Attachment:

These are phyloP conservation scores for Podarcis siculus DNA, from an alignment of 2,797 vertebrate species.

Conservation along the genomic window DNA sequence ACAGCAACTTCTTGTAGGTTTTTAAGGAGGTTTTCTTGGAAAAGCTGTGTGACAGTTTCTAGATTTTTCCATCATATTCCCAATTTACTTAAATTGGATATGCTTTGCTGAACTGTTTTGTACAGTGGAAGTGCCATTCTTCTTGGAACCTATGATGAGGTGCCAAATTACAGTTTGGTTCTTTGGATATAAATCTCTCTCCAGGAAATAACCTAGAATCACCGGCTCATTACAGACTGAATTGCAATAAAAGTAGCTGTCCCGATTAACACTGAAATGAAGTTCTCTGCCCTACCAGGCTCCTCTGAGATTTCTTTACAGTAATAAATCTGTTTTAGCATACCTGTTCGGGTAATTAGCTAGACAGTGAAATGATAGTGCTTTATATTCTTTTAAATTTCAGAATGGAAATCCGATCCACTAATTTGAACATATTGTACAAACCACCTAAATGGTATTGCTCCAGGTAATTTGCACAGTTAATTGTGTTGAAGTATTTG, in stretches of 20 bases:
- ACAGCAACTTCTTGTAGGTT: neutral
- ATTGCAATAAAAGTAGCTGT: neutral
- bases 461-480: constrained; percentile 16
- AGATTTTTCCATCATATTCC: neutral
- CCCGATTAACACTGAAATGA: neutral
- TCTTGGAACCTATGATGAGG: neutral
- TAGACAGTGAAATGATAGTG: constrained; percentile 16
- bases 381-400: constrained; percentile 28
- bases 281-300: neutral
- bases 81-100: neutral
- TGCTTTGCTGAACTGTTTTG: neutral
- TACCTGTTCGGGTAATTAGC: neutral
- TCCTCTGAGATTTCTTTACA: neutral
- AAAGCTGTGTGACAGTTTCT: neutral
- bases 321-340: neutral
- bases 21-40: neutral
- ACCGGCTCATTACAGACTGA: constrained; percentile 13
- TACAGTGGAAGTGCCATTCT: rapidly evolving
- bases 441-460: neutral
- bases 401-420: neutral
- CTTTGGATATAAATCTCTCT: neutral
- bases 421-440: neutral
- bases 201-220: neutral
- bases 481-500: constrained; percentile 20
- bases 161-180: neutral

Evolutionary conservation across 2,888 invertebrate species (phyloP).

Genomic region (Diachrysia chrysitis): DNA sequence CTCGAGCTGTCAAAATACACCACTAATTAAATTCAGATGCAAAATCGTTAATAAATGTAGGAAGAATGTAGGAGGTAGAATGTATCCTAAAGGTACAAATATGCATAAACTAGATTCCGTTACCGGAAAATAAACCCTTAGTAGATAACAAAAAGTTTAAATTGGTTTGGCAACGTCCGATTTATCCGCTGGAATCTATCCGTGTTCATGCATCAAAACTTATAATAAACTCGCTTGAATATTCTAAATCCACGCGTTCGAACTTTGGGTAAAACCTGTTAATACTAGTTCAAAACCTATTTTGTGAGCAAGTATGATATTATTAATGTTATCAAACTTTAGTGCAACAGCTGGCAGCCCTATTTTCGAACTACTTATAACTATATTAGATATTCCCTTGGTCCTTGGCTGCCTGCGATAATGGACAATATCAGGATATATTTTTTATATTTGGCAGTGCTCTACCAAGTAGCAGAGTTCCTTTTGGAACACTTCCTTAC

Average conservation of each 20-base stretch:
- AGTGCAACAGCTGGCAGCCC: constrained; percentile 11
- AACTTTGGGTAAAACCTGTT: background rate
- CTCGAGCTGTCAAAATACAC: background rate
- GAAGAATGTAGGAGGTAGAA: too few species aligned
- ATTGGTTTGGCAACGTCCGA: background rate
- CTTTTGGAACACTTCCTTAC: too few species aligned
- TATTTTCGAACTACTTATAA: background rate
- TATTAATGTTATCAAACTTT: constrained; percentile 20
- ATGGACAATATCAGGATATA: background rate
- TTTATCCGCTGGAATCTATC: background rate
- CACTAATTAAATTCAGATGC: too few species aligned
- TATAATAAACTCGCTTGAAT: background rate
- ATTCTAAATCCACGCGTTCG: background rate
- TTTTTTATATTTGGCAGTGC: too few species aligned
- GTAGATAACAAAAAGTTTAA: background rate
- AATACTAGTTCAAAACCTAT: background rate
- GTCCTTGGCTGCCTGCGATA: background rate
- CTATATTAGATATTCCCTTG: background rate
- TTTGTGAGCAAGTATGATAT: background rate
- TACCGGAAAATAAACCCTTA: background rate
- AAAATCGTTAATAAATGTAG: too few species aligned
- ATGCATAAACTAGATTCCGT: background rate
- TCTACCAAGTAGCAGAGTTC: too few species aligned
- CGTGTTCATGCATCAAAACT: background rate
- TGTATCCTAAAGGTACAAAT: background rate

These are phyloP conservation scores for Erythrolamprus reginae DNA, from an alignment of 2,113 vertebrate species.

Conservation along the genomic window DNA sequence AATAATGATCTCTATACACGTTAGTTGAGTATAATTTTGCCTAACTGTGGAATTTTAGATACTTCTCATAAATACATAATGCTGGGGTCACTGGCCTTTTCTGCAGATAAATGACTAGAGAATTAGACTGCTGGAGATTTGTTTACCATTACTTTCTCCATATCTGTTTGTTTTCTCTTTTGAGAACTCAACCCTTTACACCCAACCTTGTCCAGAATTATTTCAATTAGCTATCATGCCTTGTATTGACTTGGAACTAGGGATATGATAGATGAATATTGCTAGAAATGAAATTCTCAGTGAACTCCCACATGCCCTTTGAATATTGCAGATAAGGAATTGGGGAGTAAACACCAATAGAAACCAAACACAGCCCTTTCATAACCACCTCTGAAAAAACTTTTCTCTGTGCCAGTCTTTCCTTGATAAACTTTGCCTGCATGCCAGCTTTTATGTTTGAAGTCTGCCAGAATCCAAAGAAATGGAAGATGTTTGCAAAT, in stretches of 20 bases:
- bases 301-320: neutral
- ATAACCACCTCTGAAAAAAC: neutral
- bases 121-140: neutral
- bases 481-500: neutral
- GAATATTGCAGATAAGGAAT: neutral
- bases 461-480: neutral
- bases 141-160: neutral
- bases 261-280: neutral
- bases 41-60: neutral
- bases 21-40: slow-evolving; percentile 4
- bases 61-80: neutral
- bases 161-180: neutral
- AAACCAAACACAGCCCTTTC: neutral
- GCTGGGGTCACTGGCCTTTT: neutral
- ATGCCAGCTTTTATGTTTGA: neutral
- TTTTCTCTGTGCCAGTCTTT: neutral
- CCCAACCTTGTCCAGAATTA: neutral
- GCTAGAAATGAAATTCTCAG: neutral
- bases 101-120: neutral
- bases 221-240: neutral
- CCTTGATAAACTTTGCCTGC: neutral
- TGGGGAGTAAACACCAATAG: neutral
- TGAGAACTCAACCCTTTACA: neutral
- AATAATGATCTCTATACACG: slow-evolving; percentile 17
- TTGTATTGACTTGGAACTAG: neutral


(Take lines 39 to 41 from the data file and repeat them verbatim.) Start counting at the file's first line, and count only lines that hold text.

- ATGGACAATATCAGGATATA: background rate
- TTTATCCGCTGGAATCTATC: background rate
- CACTAATTAAATTCAGATGC: too few species aligned